21 July 2006

Burtynsky and Environmentalism

Over at Conscientious Joerg Colberg has posted on Edward Burtynsky and his powerful images of environmental degradation. Joerg is addressing the images collected in Burtynsky's new book China (Steidl, 2005). Like Joerg, I think Burtynsky's work is terrific. It is important to note, however, that Burtynsky himself is extremely reticent to speak about the political dimensions of his work. I have not seen the new collection, but this reticence is clear in the text that accompanies his Manufactured Landscapes (Yale UP) from which I have lifted this image. ["Nickel Tailings No. 36, Sudbury Ontario, 1996," © Edward Burtynsky.] If you are interested in an insightful critical commentary on Burtynsky I recommend Rebecca Solnit's essay "Creative Destruction" which appeared in The Nation (1 September 2003). That said, I think it is important to ask what relationship might exist between images and verbal accounts of environmental destruction - or indeed of other distinctly political problems.

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Anonymous Anonymous said...

I don't see why Burtynsky would have to talk a lot about what his works means or implies. It's really there, for all to see.

21 July, 2006 11:27  
Blogger Jim Johnson said...

I actually think the notion that pictures speak for themselves is naive. This is among the places where we disagreee (I seem to recall a post of yours a short time ago about text being expendable or beside the point generally in photographic contexts.) And the problem is not just that EB is reticent, but that he demurs when anyone suggests that his work has any political implications.

What are the "obvious" implications of Burtynsky's images? Are they an indictment of, say mining gernerally, or specific practices? Or do they simply remind us that there are necessary by-products of our extractive processes that are (because necessary) not even regrettable? Those are two possibilities, there surely are others.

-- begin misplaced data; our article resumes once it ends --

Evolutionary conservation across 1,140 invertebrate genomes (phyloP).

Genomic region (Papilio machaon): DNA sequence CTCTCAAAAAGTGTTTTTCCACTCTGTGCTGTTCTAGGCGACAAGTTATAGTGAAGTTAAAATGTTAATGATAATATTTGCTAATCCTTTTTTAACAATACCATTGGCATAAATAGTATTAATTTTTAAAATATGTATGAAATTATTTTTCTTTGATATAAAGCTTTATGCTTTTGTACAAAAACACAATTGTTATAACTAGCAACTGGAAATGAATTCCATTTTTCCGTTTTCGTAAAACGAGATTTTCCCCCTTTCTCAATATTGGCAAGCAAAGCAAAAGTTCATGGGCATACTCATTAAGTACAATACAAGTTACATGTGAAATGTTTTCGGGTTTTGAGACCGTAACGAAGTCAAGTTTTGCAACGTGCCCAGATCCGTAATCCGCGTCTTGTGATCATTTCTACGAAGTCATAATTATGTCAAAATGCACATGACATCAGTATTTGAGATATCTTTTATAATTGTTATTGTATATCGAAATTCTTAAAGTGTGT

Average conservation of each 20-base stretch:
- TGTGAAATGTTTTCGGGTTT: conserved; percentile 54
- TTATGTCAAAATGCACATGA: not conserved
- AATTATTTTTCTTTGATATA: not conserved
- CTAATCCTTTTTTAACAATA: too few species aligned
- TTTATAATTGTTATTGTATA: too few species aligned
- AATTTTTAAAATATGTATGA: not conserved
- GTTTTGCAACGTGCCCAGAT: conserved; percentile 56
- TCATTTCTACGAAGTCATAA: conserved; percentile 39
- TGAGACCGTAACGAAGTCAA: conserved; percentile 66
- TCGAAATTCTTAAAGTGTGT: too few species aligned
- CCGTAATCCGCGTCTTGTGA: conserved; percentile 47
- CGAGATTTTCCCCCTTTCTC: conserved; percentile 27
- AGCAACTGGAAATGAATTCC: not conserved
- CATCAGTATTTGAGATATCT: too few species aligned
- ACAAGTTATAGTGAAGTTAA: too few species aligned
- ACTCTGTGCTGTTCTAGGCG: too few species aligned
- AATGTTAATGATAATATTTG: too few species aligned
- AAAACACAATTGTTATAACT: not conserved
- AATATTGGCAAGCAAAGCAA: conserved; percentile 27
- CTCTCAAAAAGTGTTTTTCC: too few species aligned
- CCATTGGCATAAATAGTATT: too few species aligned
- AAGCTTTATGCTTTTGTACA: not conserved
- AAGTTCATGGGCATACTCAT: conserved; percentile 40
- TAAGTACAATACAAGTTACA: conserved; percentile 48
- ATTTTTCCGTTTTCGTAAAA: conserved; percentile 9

21 July, 2006 12:02  
Anonymous Anonymous said...

To connect this thread to another of your posts - the photograph you selected here seems as though it might potentially be described as if not beautiful, at least attractive? Especially if no context were provided. Does this make political commentary and written/verbal explanation more important?

21 July, 2006 13:35  
Blogger Jim Johnson said...

I think you are right. Actually, one of the things I find interesting about Burtynsky is that his work is often quite stunning. I recommend his shots of quarries too in that regard. And so I have wondered whether those who object to the beautification of human suffering (in, say, photographs by Salgado or Nachtwey) would object too to the way Burtynsky's images "beautify" of environmental degradation.

21 July, 2006 15:28  
Anonymous Anonymous said...

Though it is not strictly photography, I think you would like a new project which aims to make statistic from world organizations easily understandable and intersting. It is called gapminder - you can find it here http://www.gapminder.org/ - there is a small link that will take you straight to the graphs. In addition there is a great video explaiining the project that contrasts it to other photographic visual information sources here
the project and the video about it are very interesting

22 July, 2006 20:43  
Blogger Jim Johnson said...

It is funny, I began to get "seriously" interested in photography in part as a means of communicating about aggregate phenomena (war, migraiton, famine, etc.). It turns out that that is not among the more conventional uses of the technology. INstead the impetus is to focus on individuals. So I will gladly take your suggestion. Thanks very much.

22 July, 2006 21:10  
Anonymous Anonymous said...

"To connect this thread to another of your posts - the photograph you selected here seems as though it might potentially be described as if not beautiful, at least attractive? Especially if no context were provided. Does this make political commentary and written/verbal explanation more important?"